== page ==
We’re frequently told that teething and poor baby sleep go hand-in-hand. But is that always the case?
Teething and Baby Sleep
When I had my first baby, and she wouldn’t sleep, teething was the frequent go-to reason.
Not napping at 4 months? Teething
Not sleeping well at 6 months? Teething
Waking up screaming at 4am at 13 months? Teething.
And of course, I did what every other parent does in these situations. I tried all the homeopathic and medical solutions out there.
From cold facecloths to camellia capsules; we did it all.
I even remember getting my husband to go to someone’s house at night to get an “authentic” amber teething necklace.
(Please note: I do not advocate using these. When placed around the neck, they are an extreme choking hazard, even the “quick release” ones. You can read more on why they are not recommended here, here, and here, )
But not surprisingly, none of these seemed to work.
I wish I had known then what I know now.
Which is what, you ask?
Teething Isn’t Always to Blame for Poor Baby Sleep
I have been a pediatric sleep consultant for many years and have helped hundreds of families. I’ve seen kids pop teeth out in the beginning, middle and end of sleep coaching and it not impact their sleep at all.
Now, I understand that this isn’t going to be everyone’s experience. But the truth is; teething isn’t always to blame for baby sleep problems. In fact, most of the time it isn’t to blame at all.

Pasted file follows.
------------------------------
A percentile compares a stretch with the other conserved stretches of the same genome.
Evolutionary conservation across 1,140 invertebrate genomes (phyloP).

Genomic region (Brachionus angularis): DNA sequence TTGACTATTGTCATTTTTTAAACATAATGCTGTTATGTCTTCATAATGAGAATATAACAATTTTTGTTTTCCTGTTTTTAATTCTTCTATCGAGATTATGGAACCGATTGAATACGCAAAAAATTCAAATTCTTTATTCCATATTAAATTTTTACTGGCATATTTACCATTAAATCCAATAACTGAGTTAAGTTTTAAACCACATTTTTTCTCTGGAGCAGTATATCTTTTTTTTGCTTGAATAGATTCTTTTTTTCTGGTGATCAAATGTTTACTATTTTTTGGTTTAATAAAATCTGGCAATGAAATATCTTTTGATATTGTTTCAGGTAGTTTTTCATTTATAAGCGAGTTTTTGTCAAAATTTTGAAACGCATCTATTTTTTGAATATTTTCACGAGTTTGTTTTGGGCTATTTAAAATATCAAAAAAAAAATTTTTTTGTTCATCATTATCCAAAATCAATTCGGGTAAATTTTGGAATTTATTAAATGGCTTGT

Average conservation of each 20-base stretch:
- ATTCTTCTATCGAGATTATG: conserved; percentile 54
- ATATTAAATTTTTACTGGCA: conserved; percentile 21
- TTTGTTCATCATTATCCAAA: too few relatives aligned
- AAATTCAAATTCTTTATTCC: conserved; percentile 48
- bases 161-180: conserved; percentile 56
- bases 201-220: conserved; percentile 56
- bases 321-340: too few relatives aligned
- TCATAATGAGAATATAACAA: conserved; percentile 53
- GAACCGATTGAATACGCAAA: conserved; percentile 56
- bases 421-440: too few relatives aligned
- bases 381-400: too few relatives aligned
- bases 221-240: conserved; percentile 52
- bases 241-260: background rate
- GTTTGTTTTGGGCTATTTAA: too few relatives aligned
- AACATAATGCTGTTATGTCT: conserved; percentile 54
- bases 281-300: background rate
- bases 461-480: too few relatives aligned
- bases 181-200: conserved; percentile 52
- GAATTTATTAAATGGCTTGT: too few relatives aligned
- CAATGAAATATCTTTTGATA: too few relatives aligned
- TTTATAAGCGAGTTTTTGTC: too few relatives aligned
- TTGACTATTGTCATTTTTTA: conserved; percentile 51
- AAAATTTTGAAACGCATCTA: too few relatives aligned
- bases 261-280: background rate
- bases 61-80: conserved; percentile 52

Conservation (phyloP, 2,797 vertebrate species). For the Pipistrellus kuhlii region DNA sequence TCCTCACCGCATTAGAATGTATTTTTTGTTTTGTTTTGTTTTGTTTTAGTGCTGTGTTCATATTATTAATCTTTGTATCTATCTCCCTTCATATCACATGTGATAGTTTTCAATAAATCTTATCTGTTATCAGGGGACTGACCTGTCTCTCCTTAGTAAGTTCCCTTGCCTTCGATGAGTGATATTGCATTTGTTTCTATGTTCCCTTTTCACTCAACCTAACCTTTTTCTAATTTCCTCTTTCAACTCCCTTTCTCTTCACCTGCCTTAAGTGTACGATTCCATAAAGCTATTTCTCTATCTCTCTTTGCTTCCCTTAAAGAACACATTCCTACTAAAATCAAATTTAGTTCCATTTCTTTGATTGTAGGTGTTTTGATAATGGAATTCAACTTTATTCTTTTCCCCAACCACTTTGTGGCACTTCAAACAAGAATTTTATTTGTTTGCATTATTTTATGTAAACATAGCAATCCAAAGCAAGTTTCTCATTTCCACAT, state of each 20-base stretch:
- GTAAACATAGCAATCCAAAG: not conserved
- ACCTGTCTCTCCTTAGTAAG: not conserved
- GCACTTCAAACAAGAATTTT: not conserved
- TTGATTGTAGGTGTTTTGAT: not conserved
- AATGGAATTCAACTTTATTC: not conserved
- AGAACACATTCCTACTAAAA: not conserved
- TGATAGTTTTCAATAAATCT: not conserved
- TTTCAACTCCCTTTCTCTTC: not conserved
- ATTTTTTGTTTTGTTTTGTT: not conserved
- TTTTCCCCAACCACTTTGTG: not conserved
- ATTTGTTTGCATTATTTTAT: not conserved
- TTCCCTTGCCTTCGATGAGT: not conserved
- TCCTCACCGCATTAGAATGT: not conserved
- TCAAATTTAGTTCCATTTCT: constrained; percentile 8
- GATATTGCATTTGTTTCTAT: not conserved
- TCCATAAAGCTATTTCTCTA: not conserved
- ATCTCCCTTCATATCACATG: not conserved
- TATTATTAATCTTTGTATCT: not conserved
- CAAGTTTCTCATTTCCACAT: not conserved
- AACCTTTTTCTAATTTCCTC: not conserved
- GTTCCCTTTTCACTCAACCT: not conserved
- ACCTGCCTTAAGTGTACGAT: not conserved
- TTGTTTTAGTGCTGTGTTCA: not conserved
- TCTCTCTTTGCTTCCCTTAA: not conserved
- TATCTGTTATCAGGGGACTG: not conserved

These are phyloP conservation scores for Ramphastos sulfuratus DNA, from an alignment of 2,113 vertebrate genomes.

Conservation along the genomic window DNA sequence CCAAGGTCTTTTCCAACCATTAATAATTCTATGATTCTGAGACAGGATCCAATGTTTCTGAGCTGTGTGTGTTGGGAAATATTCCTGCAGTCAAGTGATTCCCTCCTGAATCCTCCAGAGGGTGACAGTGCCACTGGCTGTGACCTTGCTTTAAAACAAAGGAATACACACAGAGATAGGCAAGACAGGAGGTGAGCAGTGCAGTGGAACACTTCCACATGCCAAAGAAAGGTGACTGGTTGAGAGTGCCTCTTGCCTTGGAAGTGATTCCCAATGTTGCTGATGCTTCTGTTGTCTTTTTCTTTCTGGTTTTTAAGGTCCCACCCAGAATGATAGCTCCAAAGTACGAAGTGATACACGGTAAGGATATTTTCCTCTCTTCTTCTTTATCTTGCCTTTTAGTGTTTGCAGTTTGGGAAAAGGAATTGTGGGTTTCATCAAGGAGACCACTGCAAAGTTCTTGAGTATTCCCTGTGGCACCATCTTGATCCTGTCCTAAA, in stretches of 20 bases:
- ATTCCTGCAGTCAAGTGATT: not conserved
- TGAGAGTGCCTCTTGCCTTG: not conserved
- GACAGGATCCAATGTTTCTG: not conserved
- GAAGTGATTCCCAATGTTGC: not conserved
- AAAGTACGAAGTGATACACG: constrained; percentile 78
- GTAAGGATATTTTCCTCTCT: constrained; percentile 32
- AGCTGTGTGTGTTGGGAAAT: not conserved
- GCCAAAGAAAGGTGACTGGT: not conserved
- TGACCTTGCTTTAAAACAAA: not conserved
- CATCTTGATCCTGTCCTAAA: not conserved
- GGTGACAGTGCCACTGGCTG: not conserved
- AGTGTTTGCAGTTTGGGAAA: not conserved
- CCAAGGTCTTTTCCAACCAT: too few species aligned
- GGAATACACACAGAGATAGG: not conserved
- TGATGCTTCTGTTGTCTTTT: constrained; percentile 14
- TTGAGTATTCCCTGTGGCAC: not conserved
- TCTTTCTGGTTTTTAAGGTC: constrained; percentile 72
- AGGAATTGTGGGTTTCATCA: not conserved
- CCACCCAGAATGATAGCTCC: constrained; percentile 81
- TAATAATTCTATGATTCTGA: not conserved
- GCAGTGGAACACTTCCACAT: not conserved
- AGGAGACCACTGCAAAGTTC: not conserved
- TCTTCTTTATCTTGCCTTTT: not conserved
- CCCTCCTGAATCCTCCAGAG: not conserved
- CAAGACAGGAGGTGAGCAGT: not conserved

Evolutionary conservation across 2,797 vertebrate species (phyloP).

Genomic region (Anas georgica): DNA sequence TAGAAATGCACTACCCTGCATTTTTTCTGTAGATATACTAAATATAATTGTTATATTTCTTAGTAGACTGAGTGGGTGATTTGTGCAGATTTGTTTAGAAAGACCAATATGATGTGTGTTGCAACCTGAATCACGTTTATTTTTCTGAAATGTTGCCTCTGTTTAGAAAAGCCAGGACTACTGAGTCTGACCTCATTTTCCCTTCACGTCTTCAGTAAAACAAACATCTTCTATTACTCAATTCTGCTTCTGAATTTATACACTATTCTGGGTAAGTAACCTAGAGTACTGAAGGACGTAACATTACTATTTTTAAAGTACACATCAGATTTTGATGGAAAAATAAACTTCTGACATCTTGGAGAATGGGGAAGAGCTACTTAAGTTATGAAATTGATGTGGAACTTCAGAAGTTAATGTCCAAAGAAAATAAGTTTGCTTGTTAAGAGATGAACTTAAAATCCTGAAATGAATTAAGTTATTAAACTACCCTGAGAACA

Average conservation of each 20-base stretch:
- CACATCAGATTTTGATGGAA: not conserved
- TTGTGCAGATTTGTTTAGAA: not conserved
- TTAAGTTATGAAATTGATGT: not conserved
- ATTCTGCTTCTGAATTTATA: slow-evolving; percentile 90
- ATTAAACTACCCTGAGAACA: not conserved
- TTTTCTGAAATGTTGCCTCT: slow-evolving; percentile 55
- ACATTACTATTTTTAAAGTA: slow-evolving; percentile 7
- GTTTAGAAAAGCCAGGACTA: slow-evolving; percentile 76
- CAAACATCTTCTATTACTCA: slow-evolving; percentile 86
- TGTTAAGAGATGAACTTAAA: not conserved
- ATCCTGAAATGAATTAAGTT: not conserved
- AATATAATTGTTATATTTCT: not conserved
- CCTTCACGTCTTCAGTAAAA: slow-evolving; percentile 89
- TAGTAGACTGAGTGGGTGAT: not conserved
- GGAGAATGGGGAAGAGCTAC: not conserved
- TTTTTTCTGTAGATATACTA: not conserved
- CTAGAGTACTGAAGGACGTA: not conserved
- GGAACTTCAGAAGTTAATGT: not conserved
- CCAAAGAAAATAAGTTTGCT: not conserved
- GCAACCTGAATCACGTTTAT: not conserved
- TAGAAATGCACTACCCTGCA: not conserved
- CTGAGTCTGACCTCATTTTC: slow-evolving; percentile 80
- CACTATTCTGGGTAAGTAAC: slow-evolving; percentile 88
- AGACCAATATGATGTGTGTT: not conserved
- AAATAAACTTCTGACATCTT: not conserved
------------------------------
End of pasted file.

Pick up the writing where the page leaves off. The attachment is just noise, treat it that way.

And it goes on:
If you find this suggestion unbelievable, I would like to offer this;
Teething not being the cause of all baby sleep problems is great news!
The idea that teething may not cause as many baby sleep issues as we think, means that we aren’t at the mercy of the teething gods for 2-3 YEARS while all 20 teeth pop out.
So what could be real issue?
Now, I know it’s not as sexy to talk about. In fact, it’s something that is rarely talked about.
It’s not discussed in mommy groups or on Facebook.
And I have rarely had my clients tell me that their pediatrician even asked about how much sleep their child is or isn’t getting.
But if your child is having issues sleeping, it is more likely that they are overtired and sleep deprived.
This is also referred to as having a sleep debt.
Your Child’s Sleep Bank
So, what is a sleep debt, exactly?
We can think about it like this; say you’re financially in the clear and you have $500 in the bank. That’s a surplus. That is like a child who is well rested.
Now, imagine that child misses a nap or goes to bed too late. They will start to lose the sleep that’s in their sleep bank.
The part many parents don’t realize is; it doesn’t take a lot for children to get overtired.
That one missed nap or late bedtime can start the spiral. If it happens a few times in a row or throughout a week, the child quickly becomes sleep deprived.
When these overtired children fall asleep, their brain spends more time in a shallow sleep state, rather than a deep one.
And this shallow state allows for more wakings due to any disruption; wet diaper, cold room, dog barking or teething pressure.
Chicken and Egg: What Comes First?
Now, you may be saying to yourself; “but my child is overtired because they are waking due to teething.”
This may be true, but from my experience, it doesn’t happen as everyone tells us it does.
What is much more common is this…
Usually a sleep debt started to form before the teething occurred, however we didn’t notice it. The child slowly starting to lose more sleep in the weeks prior from whatever reason, and that in turn, left them more prone to shallow sleep.
Then, once any teething pressure started to emerge, because they were already having lighter sleep, they started to wake up more frequently.
This made transitioning from sleep cycle to sleep cycle difficult, resulting in extra wakings.
Why does this happen?